Ghost River Opens
Guests at the Ghost River opening
Most of my previous posts have focused on the development process behind the graphic novel Ghost River: The Fall and Rise of the Conestoga. I’ve written about the editorial process, the art, the digital edition, and even the teacher seminar that we organized to bolster the book’s educational materials. With so many other components moving ahead, I regret that I haven’t discussed a core component of the project, the Library Company of Philadelphia’s public art exhibition, since we selected an exhibition designer (Keith Ragone) in April 2019. With the opening of our exhibition, there is so much news to share.
Let’s begin with the big day. We got the band back together! Alongside our advisory board—Ron Nash (Gilder Lehrman Institute of American History), Joel Nichols (Free Library of Philadelphia), Vilma Ortiz-Sanchez (National Museum of the American Indian), Daniel Richter (McNeil Center for Early American Studies), and Curtis Zunigha (Lenape Center), I was joined by our artist, Weshoyot Alvitre, and author/publisher, Lee Francis.
Artist Weshoyot Alvitre and Author Lee Francis 4 with Director of Scholarly Innovation Dr. Will Fenton and Edwin Wolf 2nd Director Dr. Michael Barsanti
November 15 was a whirlwind: Weshoyot, Lee, and I recorded an episode of Talking in the Library (available on December 1); we were interviewed by Peter Crimmins for WHYY (available here); we had lunch with the project team, advisory board, and Bill Adair from The Pew Center for Arts & Heritage; and we welcomed our educational and native partners (from the teacher seminar and Circle Legacy Center) for a tour of the Library Company and pre-reception.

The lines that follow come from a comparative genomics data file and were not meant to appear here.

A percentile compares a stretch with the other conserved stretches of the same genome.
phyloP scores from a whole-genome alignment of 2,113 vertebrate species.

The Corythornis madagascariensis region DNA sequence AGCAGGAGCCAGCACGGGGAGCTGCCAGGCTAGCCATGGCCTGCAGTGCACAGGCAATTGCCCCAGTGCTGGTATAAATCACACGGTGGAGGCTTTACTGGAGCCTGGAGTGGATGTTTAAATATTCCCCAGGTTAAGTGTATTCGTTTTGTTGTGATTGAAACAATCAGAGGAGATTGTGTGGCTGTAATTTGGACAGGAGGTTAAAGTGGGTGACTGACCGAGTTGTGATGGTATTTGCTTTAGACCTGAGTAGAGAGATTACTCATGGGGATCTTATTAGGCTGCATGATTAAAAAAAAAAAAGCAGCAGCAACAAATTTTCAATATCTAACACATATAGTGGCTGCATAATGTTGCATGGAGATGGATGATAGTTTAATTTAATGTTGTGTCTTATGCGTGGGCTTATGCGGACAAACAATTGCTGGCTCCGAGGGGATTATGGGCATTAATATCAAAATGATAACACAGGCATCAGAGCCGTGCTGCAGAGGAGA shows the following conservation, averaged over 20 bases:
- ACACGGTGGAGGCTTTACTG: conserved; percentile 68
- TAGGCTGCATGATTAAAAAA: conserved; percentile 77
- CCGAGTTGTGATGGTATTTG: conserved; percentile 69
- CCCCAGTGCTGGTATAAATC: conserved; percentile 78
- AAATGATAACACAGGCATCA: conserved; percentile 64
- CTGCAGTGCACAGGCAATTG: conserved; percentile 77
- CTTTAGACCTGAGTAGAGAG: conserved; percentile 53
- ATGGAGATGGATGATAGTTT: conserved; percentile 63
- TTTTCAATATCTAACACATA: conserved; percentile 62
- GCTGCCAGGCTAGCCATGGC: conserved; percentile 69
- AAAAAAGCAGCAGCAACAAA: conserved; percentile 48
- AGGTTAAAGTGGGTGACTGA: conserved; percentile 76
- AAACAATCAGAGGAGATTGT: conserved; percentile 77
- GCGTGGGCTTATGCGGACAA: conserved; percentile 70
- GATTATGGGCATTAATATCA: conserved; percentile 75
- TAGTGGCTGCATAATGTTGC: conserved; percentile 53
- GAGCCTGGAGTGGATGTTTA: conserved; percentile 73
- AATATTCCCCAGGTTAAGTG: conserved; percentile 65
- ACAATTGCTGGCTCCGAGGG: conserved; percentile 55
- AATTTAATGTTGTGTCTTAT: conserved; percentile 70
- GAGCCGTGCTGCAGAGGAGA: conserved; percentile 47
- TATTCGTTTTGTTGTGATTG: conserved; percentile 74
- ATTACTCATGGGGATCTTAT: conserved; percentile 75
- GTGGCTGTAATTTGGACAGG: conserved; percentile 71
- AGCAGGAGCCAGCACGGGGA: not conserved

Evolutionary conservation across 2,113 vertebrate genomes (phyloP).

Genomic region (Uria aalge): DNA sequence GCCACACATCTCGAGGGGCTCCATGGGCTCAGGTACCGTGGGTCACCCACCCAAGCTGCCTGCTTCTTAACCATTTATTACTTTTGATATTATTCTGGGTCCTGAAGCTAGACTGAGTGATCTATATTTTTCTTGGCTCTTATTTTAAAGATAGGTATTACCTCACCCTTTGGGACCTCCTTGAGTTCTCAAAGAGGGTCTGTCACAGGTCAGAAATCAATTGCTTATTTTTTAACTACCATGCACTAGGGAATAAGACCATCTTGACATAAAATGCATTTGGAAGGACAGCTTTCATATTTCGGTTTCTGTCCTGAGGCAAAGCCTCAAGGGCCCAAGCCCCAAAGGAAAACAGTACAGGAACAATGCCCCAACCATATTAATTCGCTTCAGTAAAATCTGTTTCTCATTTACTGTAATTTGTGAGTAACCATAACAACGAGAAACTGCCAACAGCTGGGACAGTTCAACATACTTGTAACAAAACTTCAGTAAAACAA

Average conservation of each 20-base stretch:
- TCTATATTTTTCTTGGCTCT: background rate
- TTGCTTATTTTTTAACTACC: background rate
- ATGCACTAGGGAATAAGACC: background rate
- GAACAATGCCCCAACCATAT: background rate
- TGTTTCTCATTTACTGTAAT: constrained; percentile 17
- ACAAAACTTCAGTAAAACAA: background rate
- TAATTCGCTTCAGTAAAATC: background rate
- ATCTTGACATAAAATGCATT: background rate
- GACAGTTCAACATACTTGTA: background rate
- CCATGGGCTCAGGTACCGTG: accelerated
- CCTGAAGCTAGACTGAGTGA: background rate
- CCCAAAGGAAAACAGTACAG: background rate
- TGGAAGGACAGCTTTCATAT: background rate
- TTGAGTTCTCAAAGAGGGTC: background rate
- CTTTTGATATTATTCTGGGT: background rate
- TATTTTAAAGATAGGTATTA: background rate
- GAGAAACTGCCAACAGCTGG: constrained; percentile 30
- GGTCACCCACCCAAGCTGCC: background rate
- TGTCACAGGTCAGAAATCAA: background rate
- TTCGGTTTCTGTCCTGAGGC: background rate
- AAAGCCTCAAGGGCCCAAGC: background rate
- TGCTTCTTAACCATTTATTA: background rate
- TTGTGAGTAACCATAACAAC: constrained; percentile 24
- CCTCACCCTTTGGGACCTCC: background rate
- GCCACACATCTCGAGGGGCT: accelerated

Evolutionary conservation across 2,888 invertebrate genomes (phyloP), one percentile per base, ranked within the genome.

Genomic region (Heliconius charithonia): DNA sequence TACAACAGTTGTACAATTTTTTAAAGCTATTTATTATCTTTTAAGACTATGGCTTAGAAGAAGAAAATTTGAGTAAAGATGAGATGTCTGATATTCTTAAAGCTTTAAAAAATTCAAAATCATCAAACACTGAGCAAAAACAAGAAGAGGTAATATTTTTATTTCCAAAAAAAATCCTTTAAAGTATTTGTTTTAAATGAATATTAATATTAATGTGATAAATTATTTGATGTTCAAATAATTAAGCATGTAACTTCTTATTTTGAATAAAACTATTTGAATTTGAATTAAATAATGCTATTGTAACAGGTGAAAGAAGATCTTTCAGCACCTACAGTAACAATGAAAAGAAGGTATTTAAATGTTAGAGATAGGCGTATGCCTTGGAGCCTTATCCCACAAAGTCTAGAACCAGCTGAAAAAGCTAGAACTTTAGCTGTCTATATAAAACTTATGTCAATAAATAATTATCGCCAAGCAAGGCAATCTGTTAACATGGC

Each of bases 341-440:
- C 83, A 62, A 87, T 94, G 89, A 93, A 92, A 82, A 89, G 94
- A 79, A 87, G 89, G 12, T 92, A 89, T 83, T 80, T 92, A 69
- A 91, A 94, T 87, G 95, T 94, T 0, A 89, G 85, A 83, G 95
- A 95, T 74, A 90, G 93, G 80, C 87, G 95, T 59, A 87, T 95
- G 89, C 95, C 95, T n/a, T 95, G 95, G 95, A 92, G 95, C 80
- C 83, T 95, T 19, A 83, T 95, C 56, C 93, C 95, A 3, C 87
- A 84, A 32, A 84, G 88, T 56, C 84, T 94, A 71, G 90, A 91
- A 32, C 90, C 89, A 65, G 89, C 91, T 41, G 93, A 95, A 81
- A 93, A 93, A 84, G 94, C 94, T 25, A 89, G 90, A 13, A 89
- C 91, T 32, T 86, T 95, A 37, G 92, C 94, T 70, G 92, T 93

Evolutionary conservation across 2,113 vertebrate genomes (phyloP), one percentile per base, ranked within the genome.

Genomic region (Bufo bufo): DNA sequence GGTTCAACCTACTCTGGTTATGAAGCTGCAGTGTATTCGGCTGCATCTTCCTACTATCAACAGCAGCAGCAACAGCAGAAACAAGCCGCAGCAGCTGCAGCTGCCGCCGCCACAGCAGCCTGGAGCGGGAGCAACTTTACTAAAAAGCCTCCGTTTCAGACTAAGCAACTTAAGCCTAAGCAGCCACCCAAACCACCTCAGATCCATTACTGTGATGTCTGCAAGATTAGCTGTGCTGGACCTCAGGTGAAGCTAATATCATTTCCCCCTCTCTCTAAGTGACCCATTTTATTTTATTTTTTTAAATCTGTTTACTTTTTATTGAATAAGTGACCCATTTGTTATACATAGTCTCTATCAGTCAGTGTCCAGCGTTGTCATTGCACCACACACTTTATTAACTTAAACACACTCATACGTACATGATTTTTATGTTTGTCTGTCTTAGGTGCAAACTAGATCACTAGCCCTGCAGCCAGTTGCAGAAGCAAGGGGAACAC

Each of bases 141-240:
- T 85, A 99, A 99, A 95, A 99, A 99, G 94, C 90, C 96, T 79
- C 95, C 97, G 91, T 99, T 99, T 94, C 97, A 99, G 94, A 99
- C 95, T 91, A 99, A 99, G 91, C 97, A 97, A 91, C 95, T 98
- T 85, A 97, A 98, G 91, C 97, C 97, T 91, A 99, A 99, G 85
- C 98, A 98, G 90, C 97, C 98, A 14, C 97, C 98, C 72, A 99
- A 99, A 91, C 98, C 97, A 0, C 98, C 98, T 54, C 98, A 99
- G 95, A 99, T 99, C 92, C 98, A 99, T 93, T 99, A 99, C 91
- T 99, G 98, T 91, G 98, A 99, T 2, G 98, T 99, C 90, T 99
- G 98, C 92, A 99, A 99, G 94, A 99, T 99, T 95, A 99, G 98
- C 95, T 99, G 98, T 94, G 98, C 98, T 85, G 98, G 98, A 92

Finally, we arrived at the main event: the opening reception. Turnout was remarkable—we pushed our HVAC system to the brink—and it was an honor to celebrate the exhibition opening with friends, contributors, and partners. It was also heartening to see so many new faces at the Library Company, and to notice the attention and respect that patrons showed in the gallery. The remarks, of course, were the highlight of the evening: Curtis Zunigha delivered a moving invocation, which set the tone for the evening; Lee Francis spoke eloquently of the collaboration woven throughout the project; and Weshoyot Alvitre offered poignant, tearful and tear-inducing remarks on the artistic process. We even had delicious Indigenous dishes from Trinity Norwood (Lenape) and gorgeous wampum jewelry from Elizabeth James-Perry (Wampanoag). It was indeed a powerful evening and an auspicious launch for Ghost River.
In fact, the opening reception marked the launch of both the exhibition and the graphic novel. While the volume will not begin shipping until December 5, the Library Company of Philadelphia has launched a free, digital edition (ghostriver.org) and begun distributing printed copies of the graphic novel. (More about both in next month’s post.)
As importantly, however, the Ghost River exhibition – available through April 10, 2020 – provides patrons with an opportunity to see Weshoyot’s beautiful artwork first–hand, to watch a brilliant behind-the-scenes documentary, and to explore the Library Company’s rich historical collections, interspersed with contemporary materials that bring this exhibition to bear upon the present: Weshoyot’s notebook, palette, and pen; a newly-commissioned wampum belt from Elizabeth James-Perry; and the names of the Conestoga overlaid upon the statue of our institution’s founder, Benjamin Franklin.
I invite you to come see for yourself, pick up a copy of Ghost River, and join us on this journey.
Redrawing History: Indigenous Perspectives on Colonial America has been supported by The Pew Center for Arts & Heritage.